The Two-Way
3:38 pm
Wed December 11, 2013

The Things We Did And Said In 2013, According To Facebook

What the world was talking about on Facebook in 2013. The social media site released a review of the most popular topics, events, and places Wednesday.
Facebook

Did you travel in 2013? Perhaps you went to Disneyland. Or maybe you met someone special or watched the Super Bowl. Those moments of commonality are being highlighted by Facebook, which today released its list of the year's most popular topics, events and places.

After we spent a few moments reviewing the most common life events people reported in 2013, the list reads a bit like a 10-sentence short story — perhaps a fable or a coming-of-age tale.

See what you think: Here are the events Facebook says "people added to their Timeline most frequently in 2013."

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Around the Nation
3:27 pm
Wed December 11, 2013

Florida Man Airs Grievances With Festivus Pole In Capitol

Florida lobbyist Keith Arnold stops to look at Chaz Stevens' Festivus pole made out of beer cans in the rotunda of the Florida Capitol in Tallahassee.
Mark Wallheiser Getty Images

Originally published on Wed December 11, 2013 6:14 pm

There's a brand-new holiday display at Florida's state Capitol in Tallahassee: a pole celebrating the fake holiday Festivus from the TV show Seinfeld.

It's the latest protest exhibit after a Nativity scene was set up in the rotunda last week.

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The Salt
3:23 pm
Wed December 11, 2013

Drug Companies Accept FDA Plan To Phase Out Some Animal Antibiotic Uses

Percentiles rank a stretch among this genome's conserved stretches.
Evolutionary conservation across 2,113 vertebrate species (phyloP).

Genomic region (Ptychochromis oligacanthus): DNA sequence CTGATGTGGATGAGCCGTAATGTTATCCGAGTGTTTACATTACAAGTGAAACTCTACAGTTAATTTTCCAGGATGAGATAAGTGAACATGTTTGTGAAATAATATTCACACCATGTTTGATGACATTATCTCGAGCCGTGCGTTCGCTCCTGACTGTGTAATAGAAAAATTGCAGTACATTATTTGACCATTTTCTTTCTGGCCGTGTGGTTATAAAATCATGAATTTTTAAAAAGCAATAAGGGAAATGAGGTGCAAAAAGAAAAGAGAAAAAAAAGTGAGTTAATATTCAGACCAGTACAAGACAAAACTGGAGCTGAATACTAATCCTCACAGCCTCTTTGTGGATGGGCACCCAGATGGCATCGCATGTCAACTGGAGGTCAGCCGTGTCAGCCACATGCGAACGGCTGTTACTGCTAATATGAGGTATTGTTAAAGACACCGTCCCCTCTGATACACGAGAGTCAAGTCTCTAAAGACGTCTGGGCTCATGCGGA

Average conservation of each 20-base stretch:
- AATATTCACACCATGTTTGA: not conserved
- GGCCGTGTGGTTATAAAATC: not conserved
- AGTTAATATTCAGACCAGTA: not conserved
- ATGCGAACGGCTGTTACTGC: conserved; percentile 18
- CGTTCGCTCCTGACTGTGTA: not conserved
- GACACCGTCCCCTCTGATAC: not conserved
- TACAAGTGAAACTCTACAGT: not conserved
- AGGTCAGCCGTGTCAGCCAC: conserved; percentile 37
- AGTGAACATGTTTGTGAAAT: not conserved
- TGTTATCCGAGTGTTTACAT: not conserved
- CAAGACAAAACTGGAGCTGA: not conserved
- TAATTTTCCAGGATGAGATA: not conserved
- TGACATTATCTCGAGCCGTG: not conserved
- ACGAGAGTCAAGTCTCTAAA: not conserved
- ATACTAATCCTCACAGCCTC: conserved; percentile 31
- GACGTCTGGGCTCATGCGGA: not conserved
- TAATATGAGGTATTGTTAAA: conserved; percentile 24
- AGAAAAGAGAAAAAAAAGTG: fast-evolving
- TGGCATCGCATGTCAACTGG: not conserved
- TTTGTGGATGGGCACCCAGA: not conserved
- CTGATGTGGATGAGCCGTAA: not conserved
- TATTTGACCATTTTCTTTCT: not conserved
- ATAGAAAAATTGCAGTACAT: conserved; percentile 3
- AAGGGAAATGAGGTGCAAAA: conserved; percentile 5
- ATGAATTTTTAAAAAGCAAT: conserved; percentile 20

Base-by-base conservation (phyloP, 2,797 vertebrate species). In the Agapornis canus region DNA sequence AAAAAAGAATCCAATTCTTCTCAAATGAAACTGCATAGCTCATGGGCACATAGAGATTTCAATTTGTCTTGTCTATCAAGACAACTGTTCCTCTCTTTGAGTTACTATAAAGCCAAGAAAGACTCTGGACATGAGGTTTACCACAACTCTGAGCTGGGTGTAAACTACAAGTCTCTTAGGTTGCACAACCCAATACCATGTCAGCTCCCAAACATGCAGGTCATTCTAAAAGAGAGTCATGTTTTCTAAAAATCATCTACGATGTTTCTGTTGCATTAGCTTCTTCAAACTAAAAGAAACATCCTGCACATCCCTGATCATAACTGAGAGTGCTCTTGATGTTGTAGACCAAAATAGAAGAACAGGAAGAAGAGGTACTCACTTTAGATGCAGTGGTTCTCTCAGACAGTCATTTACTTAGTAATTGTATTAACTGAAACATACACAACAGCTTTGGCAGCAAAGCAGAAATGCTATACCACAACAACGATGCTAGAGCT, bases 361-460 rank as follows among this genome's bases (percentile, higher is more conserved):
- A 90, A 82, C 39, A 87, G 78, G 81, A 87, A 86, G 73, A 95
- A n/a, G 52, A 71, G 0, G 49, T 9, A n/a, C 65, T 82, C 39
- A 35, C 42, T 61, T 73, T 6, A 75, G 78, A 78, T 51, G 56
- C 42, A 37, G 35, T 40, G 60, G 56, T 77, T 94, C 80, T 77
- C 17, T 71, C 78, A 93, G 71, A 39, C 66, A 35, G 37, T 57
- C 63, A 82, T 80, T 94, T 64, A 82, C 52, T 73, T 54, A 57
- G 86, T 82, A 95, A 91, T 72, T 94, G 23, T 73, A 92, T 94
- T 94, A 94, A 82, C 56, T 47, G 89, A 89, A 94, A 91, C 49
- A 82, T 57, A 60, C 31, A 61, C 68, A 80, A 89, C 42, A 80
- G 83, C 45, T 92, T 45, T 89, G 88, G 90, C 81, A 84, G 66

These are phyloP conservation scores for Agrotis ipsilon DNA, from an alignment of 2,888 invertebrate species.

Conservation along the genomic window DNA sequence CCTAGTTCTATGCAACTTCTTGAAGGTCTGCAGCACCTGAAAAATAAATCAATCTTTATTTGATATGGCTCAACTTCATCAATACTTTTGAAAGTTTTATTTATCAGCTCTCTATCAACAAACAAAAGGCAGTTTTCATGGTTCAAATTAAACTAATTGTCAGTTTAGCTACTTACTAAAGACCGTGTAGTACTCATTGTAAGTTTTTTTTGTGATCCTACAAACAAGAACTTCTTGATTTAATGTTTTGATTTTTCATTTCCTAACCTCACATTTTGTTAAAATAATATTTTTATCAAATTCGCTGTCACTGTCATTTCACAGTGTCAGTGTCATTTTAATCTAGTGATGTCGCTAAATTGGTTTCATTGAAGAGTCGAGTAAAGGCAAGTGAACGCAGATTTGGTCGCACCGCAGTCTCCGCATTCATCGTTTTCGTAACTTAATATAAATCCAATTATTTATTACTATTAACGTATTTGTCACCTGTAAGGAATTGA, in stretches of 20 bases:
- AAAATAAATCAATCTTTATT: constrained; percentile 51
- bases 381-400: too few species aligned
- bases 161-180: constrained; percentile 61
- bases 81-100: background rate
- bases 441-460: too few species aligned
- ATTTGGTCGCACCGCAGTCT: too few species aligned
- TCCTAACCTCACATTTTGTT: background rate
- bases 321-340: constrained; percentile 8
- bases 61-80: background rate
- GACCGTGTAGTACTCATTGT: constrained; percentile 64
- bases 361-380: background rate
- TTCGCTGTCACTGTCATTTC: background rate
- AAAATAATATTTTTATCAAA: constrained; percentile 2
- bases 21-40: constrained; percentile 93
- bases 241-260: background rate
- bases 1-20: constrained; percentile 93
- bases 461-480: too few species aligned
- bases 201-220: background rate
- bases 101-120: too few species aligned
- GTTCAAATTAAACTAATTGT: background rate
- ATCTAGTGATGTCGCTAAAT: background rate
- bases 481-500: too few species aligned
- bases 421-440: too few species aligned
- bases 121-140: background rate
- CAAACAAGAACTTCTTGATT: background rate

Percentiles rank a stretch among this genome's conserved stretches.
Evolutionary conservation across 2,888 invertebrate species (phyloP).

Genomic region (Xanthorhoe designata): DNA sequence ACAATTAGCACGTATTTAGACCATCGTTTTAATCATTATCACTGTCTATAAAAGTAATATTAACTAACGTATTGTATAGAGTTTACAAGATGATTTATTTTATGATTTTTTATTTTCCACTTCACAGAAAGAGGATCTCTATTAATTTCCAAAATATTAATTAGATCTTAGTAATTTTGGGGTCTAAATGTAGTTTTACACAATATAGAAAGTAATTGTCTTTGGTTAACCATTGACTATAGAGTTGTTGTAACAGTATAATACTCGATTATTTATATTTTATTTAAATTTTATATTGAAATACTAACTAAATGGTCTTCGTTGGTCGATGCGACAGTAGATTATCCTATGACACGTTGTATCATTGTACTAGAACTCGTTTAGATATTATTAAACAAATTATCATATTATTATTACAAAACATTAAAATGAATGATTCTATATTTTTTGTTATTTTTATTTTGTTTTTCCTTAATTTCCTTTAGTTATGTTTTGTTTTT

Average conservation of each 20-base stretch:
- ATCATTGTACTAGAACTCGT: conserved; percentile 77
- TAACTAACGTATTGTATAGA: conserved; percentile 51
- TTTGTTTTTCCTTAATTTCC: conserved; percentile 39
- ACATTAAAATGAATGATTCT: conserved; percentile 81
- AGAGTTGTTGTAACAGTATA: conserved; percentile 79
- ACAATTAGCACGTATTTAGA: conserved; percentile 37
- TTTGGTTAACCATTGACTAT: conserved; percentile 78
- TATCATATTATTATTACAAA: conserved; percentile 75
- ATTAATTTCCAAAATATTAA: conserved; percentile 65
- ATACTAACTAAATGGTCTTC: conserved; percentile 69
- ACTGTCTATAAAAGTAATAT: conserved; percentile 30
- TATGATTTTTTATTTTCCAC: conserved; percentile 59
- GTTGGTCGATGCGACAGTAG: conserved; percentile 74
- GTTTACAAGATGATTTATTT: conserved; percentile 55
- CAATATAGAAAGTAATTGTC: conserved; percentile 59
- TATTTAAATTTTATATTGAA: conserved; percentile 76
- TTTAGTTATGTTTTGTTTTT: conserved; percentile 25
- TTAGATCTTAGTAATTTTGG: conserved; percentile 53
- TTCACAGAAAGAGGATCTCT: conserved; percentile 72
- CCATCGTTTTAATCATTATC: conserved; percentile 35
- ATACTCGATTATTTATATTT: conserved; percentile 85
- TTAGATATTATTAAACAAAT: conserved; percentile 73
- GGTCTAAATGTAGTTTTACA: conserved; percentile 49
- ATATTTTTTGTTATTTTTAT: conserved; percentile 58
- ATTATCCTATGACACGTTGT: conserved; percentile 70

Young broilers nibble feed at a chicken farm in Luling, Texas. The Food and Drug Administration has issued new guidance on how drug companies label antibiotics for livestock.
Bob Nichols USDA/Flickr

Originally published on Wed December 11, 2013 6:07 pm

If drug companies follow guidance issued Wednesday by the Food and Drug Administration, within three years it will be illegal to use medically important antibiotics to make farm animals grow faster or use feed more efficiently.

The FDA's announcement wasn't a big surprise; a draft version of the strategy was released more than a year ago.

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Law
2:46 pm
Wed December 11, 2013

Supreme Court Bolsters Prosecutors' Use Of Psychiatric Exam

The U.S. Supreme Court ruled unanimously Wednesday that the Kansas Supreme Court should not have overturned the conviction and death sentence of a Kansas man.
Jonathan Ernst/Reuters/Landov

Originally published on Wed December 11, 2013 7:23 pm

A unanimous Supreme Court ruled Wednesday that when a criminal defendant claims he did not have the requisite intent to commit a crime, the state may put on contrary evidence derived from a state psychiatric exam.

In such circumstances, the court said, using the psychiatric evaluation does not violate the Constitution's privilege against self-incrimination.

The decision involves a brutal 2005 murder case from rural Kansas.

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The Impact of War
2:46 pm
Wed December 11, 2013

After Discharge Upgrade, Marine Finally Finds A Reason To Live

Originally published on Mon December 16, 2013 9:19 am

Transcript

MELISSA BLOCK, HOST:

This is ALL THINGS CONSIDERED, from NPR News. I'm Melissa Block.

AUDIE CORNISH, HOST:

And I'm Audie Cornish. We're reporting this week on what happens to veterans who leave the service with less than honorable discharges; troops who made big mistakes while still in uniform - used drugs, drove while drunk or worse - and got kicked out of the military. Turns out that discharge is something of a life sentence. These vets often lose access to veterans' health care and other benefits, and it's hard for them to find jobs.